Strop said he put a lot of pressure on himself as he struggled to stay with the big league club, and the results showed in his performance. In 27 1/3 innings with Texas, Strop posted a 7.24 ERA.
That all changed when Strop was claimed off waivers by the Orioles on Sept. 1 and thrown into a game against the Rays only two days later. Finally, a team had confidence in Strop, and that gave Strop confidence in himself.
"They were using me in really important situations in a game, and when you see that, you figure that if you get involved in those kind of situations, it's because they trust you," Strop said. "After that, that's when everything came [together]."
Strop has been nothing short of dominant since joining the O's, pitching to a 1.00 ERA in 36 innings thanks to a refined delivery and the increased use of his two-seam fastball.
So far in 2012, Strop has been Baltimore's primary setup man. He's also earned three saves when regular closer Jim Johnson was unavailable.
"He's really been a weapon for us early on," manager Buck Showalter said. "He's got a lot of ways to get you out."
Strop said the key to his turnaround has been the use of the two-seamer, which he's thrown on more than 50 percent of his pitches this season after using it only sparingly with the Rangers.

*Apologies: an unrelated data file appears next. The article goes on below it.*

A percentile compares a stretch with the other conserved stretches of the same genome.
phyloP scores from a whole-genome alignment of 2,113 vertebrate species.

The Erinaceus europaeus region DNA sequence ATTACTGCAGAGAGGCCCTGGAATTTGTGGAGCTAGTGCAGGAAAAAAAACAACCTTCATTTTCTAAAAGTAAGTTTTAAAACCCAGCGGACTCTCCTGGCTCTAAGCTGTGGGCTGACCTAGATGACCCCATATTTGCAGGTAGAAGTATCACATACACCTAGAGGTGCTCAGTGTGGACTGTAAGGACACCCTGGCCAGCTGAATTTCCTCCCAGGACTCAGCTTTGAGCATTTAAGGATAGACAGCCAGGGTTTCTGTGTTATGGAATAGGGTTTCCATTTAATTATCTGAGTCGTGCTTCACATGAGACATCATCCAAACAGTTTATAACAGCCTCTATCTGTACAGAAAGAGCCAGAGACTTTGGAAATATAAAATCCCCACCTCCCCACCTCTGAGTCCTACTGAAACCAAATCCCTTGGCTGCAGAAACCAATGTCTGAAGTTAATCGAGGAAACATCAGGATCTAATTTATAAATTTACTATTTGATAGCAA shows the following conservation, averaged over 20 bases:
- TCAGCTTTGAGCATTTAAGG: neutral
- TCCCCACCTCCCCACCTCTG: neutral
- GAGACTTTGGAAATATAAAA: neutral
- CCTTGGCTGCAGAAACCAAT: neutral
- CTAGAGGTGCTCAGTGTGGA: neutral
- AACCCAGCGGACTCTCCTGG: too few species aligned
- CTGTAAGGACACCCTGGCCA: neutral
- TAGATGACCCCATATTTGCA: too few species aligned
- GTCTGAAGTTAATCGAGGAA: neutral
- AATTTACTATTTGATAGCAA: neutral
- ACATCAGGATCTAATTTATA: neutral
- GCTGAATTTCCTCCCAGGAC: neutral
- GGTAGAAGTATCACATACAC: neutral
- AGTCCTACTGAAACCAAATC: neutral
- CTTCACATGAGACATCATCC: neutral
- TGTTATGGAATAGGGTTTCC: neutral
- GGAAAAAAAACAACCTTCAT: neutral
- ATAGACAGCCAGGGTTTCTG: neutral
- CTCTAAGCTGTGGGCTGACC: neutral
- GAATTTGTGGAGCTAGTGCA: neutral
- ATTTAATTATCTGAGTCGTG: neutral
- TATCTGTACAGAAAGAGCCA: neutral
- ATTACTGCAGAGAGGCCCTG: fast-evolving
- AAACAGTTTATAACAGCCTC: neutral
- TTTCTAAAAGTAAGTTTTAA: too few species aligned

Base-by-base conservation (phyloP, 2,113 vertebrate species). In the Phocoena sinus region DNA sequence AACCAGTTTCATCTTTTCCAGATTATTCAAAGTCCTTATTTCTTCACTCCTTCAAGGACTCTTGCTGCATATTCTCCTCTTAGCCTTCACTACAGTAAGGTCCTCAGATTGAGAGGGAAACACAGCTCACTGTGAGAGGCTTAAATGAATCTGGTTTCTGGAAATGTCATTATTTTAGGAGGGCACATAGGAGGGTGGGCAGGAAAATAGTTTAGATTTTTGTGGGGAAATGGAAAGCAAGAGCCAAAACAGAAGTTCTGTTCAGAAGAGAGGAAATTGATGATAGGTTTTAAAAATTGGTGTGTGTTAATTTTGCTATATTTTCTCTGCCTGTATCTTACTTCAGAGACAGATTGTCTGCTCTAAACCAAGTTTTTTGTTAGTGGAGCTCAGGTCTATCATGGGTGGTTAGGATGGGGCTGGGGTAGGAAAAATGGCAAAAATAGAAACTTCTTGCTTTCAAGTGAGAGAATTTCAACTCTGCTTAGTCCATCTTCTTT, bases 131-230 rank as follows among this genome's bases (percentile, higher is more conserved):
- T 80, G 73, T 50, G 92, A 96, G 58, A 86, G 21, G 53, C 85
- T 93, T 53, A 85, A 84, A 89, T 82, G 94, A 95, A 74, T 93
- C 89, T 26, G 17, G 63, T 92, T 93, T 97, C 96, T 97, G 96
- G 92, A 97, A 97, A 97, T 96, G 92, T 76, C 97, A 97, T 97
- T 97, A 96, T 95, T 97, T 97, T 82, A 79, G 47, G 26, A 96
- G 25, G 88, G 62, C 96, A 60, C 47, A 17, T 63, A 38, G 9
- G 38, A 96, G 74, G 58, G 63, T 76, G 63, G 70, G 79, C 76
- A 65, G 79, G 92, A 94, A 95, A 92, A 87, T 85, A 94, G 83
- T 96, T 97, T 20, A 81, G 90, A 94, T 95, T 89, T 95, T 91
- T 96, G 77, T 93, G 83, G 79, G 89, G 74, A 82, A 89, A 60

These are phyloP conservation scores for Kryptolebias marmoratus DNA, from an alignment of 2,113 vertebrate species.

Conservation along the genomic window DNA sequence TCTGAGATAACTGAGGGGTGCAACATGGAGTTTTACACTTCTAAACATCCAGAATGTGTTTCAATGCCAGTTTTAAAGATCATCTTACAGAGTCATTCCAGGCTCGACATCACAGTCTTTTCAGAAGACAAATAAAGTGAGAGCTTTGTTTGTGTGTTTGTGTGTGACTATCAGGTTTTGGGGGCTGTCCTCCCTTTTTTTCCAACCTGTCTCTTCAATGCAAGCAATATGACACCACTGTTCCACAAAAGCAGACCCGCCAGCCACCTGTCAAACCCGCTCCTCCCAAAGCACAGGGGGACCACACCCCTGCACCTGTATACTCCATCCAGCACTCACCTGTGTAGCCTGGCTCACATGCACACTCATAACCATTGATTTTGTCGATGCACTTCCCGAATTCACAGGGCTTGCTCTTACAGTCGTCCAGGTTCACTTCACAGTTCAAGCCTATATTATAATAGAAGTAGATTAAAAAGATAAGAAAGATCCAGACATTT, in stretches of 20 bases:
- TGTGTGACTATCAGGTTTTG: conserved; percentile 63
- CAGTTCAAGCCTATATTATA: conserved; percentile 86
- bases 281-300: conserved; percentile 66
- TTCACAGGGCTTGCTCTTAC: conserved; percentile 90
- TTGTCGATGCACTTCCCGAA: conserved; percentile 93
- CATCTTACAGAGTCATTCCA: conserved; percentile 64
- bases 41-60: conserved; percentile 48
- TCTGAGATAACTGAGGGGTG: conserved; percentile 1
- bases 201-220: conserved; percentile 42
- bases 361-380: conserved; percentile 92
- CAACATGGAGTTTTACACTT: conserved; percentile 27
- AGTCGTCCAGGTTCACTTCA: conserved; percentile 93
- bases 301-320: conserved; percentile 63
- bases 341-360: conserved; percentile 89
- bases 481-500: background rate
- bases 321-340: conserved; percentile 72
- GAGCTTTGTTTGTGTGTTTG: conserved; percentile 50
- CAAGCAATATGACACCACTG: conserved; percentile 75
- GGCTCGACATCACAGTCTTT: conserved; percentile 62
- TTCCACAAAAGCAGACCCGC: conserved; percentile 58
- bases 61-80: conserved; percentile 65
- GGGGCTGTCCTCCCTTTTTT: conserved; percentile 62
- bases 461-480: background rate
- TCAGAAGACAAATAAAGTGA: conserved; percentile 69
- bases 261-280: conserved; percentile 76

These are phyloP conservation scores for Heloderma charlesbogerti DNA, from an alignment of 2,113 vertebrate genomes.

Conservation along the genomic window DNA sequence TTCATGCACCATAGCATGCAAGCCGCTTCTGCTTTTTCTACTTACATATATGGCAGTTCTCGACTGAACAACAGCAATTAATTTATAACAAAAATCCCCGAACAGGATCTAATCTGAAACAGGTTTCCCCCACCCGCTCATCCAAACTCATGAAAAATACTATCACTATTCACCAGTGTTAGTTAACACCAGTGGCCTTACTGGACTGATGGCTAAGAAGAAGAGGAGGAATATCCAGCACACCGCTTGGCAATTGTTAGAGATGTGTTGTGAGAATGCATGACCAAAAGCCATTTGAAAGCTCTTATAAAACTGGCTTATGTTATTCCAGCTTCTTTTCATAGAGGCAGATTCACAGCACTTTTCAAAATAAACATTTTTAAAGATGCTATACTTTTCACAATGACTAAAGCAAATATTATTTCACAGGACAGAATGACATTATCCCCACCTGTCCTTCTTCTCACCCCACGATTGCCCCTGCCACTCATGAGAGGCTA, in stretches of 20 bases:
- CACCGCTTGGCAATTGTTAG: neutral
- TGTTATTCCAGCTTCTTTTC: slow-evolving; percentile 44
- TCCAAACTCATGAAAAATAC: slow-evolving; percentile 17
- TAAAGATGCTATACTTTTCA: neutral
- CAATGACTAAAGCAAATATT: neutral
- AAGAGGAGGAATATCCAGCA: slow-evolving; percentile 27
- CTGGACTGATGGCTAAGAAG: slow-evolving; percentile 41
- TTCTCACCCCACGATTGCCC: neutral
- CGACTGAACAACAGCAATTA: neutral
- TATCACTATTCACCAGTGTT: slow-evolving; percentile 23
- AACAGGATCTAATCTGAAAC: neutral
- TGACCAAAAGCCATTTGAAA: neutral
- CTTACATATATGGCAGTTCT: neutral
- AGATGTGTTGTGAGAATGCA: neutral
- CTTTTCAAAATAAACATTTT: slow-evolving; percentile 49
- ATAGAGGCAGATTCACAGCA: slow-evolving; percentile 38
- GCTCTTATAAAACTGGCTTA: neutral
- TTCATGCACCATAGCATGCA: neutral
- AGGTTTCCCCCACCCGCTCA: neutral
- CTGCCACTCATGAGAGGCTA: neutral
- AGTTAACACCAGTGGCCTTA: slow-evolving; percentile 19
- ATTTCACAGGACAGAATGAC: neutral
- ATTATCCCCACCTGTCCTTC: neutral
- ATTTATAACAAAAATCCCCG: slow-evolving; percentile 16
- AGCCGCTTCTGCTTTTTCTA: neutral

After battling soreness and arm fatigue, which were hurting his velocity, Strop switched to the two-seamer upon his arrival in Baltimore. He also adjusted his mechanics, ditching what was an almost sidearm delivery in favor of getting more on top of the ball.
As a result, Strop said his arm feels fresher and he's been inducing more ground balls. He's also throwing his fastball harder, with an average velocity of almost 97 mph this season.
"I used to strike out a lot of people, but now I just want to get rid of hitters as soon as possible," Strop said. "The season is long. You've got to be able to be available as much as possible to help the team."
Showalter was quick to point out that Strop still has a lot of room to grow. The 26-year-old righty needs to learn to control his emotions and pitch with his over-the-top delivery more consistently.
"It's a work in progress. I don't think we've seen enough to really know exactly what he's going to do over the long haul," Showalter said. "It's not so much not knowing the physical things he's doing, it's being able to keep the emotions in check enough to be able to do that physically. So I think that's what he fights sometimes. He's got so much want-to and so much emotion, the last thing I want to do is take that away from him. I want him to be who he is."